order for a Supplemental Environmental Impact Statement which
rendered Plaintiff a prevailing party in this action.*fn1
This Court's prior determinations that one hundred eighty-five
dollars per hour is a reasonable rate for Berger and that,
because his time records did not include sufficient detail as to
the nature of the work performed, it is appropriate to make a
proportionate reduction of fifteen percent in the hours
submitted, are not altered by the Second Circuit's decision.
Accordingly, Plaintiff is entitled to attorney fees for Berger of
thirty-three thousand twenty-one dollars and fifty-eight cents ($33,021.58) (248.15 hours x $185 per hour
Attorney Francis C. Amendola's time records through March 31,
2000 reflect 367.8 hours of work related to obtaining the court
order for a Supplemental Environmental Impact Statement which
rendered Plaintiff a prevailing party in this action. This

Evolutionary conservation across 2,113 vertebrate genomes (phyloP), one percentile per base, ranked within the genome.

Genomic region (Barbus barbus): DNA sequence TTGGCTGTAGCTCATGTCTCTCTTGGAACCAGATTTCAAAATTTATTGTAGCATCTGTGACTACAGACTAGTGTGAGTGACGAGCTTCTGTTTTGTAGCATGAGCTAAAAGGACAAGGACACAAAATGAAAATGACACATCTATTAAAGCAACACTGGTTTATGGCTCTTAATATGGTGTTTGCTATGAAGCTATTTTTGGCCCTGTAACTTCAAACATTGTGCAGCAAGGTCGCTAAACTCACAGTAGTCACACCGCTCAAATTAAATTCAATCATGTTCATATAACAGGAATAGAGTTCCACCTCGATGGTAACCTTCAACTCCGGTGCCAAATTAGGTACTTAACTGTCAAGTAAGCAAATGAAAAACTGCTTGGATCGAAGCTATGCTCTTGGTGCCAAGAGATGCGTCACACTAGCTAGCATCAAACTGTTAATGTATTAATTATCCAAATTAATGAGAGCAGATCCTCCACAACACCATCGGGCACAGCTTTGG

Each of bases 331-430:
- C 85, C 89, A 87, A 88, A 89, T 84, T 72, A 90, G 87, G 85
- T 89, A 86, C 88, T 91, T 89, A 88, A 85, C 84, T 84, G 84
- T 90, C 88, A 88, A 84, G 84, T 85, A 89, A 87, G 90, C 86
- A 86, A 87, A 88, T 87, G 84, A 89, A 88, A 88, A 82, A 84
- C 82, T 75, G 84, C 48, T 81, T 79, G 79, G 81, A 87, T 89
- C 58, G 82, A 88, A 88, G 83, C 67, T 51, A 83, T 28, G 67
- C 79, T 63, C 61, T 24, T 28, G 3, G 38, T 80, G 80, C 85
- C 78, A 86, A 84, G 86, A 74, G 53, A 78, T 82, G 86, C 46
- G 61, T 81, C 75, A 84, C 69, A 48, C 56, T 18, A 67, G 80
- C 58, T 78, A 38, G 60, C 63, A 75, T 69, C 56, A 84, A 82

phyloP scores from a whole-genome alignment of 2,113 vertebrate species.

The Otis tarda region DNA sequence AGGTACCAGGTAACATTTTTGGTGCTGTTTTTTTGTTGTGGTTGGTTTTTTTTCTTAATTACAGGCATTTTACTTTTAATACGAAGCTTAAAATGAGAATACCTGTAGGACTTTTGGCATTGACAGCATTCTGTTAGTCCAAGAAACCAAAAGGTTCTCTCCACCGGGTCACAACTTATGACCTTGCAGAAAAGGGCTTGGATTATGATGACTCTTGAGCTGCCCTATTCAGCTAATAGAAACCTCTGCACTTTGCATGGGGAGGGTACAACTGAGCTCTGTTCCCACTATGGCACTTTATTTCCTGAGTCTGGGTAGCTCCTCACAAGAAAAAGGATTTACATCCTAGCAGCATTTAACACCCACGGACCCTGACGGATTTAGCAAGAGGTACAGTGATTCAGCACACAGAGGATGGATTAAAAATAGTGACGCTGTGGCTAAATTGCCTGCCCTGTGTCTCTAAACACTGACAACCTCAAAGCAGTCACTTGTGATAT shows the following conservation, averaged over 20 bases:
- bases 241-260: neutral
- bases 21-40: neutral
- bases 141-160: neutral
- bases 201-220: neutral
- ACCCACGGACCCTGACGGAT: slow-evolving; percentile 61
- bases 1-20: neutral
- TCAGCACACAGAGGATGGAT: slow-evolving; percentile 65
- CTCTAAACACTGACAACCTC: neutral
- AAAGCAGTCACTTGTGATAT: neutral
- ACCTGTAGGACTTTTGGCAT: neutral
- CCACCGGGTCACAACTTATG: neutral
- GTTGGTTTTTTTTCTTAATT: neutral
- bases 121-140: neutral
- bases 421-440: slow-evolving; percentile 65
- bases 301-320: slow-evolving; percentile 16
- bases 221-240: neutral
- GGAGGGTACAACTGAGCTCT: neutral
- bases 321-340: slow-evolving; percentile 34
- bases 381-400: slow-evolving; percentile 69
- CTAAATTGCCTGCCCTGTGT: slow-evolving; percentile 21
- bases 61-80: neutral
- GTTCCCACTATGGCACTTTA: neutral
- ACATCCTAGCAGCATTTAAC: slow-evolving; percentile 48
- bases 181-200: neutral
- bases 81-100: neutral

Court's prior determinations that one hundred fifty-five dollars
per hour is a reasonable rate for Amendola and that, because his
time records did not include sufficient detail as to the nature
of the work performed, it is appropriate to make a proportionate
reduction of fifteen percent in the hours submitted, are not
altered by the Second Circuit's decision. Accordingly, Plaintiff
is entitled to attorney fees for Amendola of forty-eight thousand
four hundred fifty-seven dollars and sixty-five cents
($48,457.65) (367.8 hours x $155 per hour x 85%).
The FTA did not contest payment of an expert witness fee of
five thousand dollars ($5,000.00) to Robert Melnick, Ph.D. and
Plaintiff remains entitled to reimbursement for that cost, which
is in accord with the Second Circuit's decision.
Plaintiff was previously awarded ten thousand one hundred
seventy-two dollars and twenty-one cents in expert witness fees
for the work of Daniel Rogers of Ryan-Biggs. That award, which
included compensation for work performed after March 31, 2000,
must be reduced. Plaintiff remains entitled to payment for work
performed through March 31, 2000, as set forth in Ryan-Biggs'
invoices numbered 19253, 19403, 19563, 19659. (Docket No. 99, Tielman Aff., Ex. 2). These invoices, totaling ten thousand
five hundred fifty dollars and thirty-four cents, are reduced by